A vertical marketing system is a form of cooperation between multiple levels of a distribution channel. The members work together to promote efficiency and economies of scale in the way products are promoted to customers, credit is provided to customers, and products are inspected and delivered to customers.
The three types of vertical marketing systems are corporate, contractual and administered.
Members of a Vertical Marketing System
The three components of a vertical marketing system are the producer, the wholesaler and the retailer. The producer is the manufacturer that actually physically makes a product. The wholesaler purchases products from the producer and manages the distribution to retailers. Retailers in turn markup the price and sell products to consumers.
Corporate Vertical Marketing
A corporate vertical marketing system involves the ownership of all levels of the production or distribution chain by a single company. This would include the production, development, marketing, and distribution by a single company. This system is often the result of forward or backward integration; a manufacturer expanding into all parts of the distribution network is considered forward integration while a company buying up suppliers of its widgets would be backwards integration. An example of a corporate vertical marketing system would be a company such as Apple selling the products it designs and manufactures through its own retail stores .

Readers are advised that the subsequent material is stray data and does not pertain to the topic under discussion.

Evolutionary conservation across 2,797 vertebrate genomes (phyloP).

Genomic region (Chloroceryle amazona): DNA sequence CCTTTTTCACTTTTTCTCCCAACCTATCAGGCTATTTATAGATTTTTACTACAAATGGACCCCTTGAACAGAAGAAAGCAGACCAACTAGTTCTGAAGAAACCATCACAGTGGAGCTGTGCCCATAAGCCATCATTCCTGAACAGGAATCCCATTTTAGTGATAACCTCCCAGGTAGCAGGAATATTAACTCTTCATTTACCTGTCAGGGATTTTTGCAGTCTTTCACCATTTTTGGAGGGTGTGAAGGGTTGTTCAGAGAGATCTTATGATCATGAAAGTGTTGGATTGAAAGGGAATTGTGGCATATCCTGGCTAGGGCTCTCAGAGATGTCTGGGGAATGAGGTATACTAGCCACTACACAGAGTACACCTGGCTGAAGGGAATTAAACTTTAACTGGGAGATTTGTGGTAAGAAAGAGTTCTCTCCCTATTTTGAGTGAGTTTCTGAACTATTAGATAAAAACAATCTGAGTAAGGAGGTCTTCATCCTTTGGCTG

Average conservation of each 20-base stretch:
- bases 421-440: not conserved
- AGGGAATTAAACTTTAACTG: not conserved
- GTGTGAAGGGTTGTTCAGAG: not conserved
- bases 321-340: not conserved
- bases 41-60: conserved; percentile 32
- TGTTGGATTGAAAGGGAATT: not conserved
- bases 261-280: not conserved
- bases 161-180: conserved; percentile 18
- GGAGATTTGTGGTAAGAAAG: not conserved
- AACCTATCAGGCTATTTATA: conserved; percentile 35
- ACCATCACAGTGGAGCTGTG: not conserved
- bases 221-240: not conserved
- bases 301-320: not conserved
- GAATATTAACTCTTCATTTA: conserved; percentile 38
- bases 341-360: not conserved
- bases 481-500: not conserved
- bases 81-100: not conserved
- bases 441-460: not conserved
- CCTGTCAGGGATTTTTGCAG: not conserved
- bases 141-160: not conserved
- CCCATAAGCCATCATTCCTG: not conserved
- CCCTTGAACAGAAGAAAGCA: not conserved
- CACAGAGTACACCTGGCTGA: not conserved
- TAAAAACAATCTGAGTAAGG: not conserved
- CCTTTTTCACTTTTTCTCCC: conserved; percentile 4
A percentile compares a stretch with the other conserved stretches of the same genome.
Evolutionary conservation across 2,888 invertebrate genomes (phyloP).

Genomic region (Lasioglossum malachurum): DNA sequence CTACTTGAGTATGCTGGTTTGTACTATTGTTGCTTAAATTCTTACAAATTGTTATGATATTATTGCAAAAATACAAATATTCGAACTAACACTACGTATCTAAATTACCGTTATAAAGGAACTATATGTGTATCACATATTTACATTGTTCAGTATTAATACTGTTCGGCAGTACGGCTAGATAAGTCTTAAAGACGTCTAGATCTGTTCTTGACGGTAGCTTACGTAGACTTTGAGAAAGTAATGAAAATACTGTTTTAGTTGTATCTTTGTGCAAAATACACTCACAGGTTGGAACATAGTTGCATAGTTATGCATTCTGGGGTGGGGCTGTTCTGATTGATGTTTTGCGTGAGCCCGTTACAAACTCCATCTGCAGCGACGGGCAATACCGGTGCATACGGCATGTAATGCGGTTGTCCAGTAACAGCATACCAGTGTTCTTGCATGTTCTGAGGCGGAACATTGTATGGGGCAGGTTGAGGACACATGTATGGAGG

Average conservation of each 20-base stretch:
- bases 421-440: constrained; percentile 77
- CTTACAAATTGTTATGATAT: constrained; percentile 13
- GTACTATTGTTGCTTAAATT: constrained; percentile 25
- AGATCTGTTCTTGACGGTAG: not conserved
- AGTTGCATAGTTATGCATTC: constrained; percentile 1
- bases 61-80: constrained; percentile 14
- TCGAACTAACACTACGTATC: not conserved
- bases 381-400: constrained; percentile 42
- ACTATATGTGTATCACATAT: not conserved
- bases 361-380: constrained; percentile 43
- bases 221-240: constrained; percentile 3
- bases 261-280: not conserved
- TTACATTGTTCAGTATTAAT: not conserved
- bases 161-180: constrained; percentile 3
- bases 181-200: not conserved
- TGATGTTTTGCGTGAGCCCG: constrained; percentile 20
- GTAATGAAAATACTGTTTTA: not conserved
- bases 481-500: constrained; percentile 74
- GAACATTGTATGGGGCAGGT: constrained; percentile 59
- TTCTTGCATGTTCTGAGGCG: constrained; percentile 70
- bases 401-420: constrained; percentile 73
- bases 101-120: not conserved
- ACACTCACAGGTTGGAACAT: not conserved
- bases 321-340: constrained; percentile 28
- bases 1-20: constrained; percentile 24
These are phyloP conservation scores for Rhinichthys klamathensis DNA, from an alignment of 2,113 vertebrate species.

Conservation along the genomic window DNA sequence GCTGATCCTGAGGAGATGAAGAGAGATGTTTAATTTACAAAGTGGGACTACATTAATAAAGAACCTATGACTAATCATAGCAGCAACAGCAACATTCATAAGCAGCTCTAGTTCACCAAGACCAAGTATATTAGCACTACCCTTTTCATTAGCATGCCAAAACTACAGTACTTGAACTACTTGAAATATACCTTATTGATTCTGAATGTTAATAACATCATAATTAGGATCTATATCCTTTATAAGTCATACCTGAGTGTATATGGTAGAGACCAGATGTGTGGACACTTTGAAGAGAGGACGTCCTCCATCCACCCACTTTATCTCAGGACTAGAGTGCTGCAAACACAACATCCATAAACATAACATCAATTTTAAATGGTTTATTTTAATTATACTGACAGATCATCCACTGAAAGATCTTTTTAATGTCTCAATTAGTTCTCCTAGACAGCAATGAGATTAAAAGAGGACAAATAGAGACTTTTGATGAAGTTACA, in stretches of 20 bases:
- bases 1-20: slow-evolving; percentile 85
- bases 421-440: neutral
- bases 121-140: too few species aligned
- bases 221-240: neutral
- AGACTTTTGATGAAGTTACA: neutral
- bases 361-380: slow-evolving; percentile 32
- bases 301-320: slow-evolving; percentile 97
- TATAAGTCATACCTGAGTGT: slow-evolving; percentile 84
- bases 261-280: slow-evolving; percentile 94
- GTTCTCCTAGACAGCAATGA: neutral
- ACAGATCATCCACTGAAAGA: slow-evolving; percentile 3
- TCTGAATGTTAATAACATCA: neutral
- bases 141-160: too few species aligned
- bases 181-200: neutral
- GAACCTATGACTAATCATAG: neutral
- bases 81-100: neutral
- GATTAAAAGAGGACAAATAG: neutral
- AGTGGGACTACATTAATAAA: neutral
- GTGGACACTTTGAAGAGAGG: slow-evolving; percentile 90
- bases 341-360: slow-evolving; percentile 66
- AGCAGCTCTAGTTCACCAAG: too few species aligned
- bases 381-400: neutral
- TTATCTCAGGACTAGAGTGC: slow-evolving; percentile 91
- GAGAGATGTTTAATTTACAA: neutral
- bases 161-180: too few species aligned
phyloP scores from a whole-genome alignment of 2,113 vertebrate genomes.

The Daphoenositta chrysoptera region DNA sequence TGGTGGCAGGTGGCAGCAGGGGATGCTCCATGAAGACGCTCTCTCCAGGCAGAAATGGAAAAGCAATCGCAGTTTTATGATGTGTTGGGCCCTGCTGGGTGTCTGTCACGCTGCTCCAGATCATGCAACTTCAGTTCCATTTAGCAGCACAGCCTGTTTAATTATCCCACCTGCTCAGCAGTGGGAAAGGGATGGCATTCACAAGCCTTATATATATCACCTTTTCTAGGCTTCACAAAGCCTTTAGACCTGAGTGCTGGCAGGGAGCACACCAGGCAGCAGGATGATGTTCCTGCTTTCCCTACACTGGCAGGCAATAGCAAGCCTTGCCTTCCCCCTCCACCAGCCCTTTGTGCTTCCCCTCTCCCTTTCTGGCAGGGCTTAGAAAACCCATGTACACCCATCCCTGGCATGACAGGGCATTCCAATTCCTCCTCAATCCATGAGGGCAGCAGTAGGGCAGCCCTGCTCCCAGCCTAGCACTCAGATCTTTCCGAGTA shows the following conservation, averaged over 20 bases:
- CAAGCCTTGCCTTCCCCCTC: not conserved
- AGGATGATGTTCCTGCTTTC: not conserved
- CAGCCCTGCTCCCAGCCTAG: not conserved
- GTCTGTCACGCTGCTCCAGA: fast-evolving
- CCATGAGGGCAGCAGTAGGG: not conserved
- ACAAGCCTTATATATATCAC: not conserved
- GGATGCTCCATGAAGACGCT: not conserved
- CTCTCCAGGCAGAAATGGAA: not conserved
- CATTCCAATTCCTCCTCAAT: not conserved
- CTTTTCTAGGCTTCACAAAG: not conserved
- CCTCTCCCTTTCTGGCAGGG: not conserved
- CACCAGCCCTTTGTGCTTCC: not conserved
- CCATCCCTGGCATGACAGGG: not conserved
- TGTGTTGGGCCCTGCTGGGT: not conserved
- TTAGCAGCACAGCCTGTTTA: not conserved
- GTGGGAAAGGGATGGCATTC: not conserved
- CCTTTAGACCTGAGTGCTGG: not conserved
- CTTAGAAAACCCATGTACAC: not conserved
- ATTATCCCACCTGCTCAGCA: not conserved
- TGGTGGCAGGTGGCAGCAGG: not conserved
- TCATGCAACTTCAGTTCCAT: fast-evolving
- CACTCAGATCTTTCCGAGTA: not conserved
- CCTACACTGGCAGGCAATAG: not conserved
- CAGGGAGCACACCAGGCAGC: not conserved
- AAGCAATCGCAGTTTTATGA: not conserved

Contractual Vertical Marketing
A contractual vertical marketing system involves a formal agreement between the various levels of the distribution or production channel to coordinate the overall process. This system allows companies to benefit from economies of scale and marketing reach. These relationships are a popular form of vertical marketing. Franchising, retail sponsored and wholesale sponsored are forms of a contractual vertical marketing system. McDonalds and Burger King are examples of franchises.
Administered Vertical Marketing System
An administered vertical marketing system is one in which one member of the production and distribution chain – due to its sheer size – is dominant and organizes the nature of the vertical marketing system informally. An example of this type of system could include a large retailer such as Wal-Mart establishing standards for makers of smaller products, such as a generic type of laundry detergent.
Electing the Right Vertical Marketing System
To decide which system is best for a business, business owners should consider environmental, consumer, product, and company factors. According to UT Dallas, marketers should consider the following three questions: Which system will provide the best coverage of the company's target market? Which system will provide the prospective buyers with what they want? Are they interested in convenience, variety of products or customer service? And finally, which system is the most profitable for their company?